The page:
Whether you’re getting older or seeing family and friends suffer through arthritis, it’s natural to wonder about your own risk.
Are you doomed to a life of gnarled fingers and achy knees?
It isn’t always easy to answer that question, but it’s worth asking.
Dr. Nikhil Pandhi and our team know how detrimental arthritis can be, so we want to help our patients understand exactly what they're up against. In this blog, we tackle a tough question and dive deeper into whether or not you can prevent arthritis.
No matter how in shape you are, we’re all at risk for health problems — some are even hardwired into our genetic code. Age, habits, and family history all contribute to the development and progression of disease, making it difficult to absolutely zero out your chances.
So, the short answer is, no, you can’t completely avoid arthritis. Some are fortunate not to be bothered with arthritis with little to no effort, and others have to work hard to keep their joints in tip-top shape.
But it isn’t all bad news. Arthritis may be a common condition (around one in four adults has it), but it isn’t inevitable, and you can play an active role in mitigating your risk.
Here are some practical tips on making arthritis less of a possibility.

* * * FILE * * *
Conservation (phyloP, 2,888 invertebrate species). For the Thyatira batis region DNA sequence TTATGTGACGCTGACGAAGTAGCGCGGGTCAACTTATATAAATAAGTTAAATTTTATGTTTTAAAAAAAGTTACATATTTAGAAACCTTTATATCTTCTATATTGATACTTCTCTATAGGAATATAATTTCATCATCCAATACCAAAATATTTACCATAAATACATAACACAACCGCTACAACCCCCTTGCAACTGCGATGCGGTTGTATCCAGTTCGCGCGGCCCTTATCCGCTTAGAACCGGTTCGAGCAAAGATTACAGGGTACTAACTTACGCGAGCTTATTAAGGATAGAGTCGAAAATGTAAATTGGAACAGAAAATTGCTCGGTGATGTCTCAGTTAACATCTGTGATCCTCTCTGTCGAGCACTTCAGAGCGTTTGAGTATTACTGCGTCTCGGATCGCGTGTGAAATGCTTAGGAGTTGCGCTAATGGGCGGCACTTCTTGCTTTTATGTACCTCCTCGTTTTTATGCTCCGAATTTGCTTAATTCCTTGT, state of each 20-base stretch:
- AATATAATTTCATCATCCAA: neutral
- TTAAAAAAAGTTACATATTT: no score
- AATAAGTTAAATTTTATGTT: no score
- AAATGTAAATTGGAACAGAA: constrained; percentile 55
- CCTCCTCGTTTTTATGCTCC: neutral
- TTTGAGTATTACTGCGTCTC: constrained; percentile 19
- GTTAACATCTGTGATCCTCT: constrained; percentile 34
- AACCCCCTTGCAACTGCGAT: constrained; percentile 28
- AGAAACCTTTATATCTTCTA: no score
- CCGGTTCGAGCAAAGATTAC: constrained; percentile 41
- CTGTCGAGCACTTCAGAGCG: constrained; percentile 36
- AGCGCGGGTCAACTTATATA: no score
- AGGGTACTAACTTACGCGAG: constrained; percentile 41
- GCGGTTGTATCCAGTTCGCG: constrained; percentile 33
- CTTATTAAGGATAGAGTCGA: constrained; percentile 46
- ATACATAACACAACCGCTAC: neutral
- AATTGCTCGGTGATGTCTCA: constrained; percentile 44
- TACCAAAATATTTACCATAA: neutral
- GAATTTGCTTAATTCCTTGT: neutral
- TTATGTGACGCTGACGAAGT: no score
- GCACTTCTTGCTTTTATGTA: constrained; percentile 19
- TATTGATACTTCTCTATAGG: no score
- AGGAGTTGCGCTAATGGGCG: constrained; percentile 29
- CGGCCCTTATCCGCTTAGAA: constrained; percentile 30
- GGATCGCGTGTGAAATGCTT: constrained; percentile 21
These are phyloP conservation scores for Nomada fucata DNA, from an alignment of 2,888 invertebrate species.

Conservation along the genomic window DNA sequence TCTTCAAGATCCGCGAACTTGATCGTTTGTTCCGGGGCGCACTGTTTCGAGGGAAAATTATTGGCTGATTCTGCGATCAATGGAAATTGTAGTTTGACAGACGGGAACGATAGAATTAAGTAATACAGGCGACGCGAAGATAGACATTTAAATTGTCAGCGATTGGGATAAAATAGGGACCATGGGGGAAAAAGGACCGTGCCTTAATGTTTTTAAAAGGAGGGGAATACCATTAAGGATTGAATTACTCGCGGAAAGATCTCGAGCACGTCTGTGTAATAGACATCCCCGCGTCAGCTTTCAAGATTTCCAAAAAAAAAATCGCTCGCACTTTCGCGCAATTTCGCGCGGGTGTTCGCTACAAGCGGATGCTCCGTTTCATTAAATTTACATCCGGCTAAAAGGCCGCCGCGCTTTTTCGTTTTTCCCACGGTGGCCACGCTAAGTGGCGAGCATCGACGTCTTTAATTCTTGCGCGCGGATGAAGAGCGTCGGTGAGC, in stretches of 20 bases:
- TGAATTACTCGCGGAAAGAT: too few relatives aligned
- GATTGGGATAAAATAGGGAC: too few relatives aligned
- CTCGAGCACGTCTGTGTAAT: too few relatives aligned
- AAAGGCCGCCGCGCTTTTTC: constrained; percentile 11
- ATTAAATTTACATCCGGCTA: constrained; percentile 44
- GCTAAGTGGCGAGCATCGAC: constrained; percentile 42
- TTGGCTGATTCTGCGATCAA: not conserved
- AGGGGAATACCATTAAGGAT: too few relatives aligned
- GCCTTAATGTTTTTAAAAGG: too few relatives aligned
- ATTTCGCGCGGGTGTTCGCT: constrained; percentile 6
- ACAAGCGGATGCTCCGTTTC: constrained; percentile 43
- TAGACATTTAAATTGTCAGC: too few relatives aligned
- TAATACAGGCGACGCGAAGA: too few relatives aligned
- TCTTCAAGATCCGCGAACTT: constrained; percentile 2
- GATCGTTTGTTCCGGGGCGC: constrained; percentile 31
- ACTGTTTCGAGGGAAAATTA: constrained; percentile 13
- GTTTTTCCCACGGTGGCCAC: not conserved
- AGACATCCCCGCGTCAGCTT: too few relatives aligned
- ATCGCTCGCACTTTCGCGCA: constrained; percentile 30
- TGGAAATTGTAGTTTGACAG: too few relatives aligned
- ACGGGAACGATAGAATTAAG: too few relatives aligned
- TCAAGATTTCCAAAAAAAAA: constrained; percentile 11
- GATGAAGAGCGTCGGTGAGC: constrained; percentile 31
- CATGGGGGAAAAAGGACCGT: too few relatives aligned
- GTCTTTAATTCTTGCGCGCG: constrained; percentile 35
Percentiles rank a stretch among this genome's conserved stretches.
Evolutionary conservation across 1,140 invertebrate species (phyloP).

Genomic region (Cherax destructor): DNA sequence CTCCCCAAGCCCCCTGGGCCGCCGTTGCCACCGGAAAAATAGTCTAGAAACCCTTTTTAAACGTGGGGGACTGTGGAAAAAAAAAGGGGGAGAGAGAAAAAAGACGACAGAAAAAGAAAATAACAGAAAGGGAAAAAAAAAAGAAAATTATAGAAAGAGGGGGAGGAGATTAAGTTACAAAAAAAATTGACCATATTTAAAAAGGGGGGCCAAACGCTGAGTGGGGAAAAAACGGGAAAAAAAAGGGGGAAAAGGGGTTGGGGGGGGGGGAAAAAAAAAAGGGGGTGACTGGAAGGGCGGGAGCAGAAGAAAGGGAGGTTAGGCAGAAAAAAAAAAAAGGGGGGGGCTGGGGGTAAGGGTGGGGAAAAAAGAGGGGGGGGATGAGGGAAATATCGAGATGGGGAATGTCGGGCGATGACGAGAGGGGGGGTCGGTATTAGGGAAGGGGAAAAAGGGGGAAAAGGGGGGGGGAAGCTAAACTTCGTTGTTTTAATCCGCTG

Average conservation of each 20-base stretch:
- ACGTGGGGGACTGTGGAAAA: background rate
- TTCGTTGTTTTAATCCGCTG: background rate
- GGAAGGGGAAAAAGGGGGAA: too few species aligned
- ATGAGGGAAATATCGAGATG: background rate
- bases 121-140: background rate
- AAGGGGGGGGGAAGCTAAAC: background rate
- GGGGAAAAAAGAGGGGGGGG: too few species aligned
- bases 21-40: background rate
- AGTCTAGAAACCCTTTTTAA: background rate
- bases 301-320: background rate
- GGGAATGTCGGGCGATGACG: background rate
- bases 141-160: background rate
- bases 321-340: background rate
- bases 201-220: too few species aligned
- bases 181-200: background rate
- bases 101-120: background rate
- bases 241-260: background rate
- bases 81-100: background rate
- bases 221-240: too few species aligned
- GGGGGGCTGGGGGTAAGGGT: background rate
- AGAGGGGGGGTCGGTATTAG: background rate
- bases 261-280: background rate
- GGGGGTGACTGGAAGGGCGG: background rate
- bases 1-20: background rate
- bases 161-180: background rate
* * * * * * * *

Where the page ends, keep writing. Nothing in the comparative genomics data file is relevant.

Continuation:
Research shows that there is a genetic component to arthritis, especially osteoarthritis. We recommend finding out if anyone in your immediate family had or has arthritis. Knowing ahead of time can help you take steps to protect your joints.
You should also determine if you have other risk factors. Some of the most common contributing factors include age, sex, previous joint injuries, and obesity.
The best arthritis prevention tool you have is movement. A sedentary lifestyle creates stiff joints and weak muscles and may even contribute to excess weight, which can also impact your joints. There’s no need to run a marathon — in fact, running can be harmful to your joints if you aren’t careful — but we do recommend that you stay as active as possible.
Try any activity that gets you moving but is easy on your joints, like yoga, tai chi, swimming, walking, bicycling, gardening, and water aerobics.
Just as important as exercise is diet. Many Americans eat foods that trigger inflammation, which can exacerbate joint problems. A sample of some of the most inflammatory foods includes:
We encourage you to swap these harmful foods for options that actually fight off inflammation, such as whole grains, fruits, and vegetables, as well as lean proteins and legumes. Studies show that the Mediterranean Diet is one of the most effective inflammation-reducing diets.
If you know you’re at risk for arthritis, no symptom should go unchecked. At the first sign of inflammation, pain, and stiffness, make an appointment with Dr. Pandhi to create an action plan.
We offer a wide range of treatments and services to help you prevent the progression of arthritis and reduce your symptoms, including joint injections, platelet-rich plasma therapy, cartilage restoration, sports medicine, ergonomics coaching, and, in the most severe cases, joint replacement surgery.
Arthritis is a progressive disease — once it starts, it only gets worse. We encourage you to start implementing healthy habits today to sidestep joint issues.
If you still have questions about preventing arthritis and want to team up with our expert to keep your joints as healthy as possible, call or click to schedule an appointment with Dr. Pandhi and have an arthritis consultation today.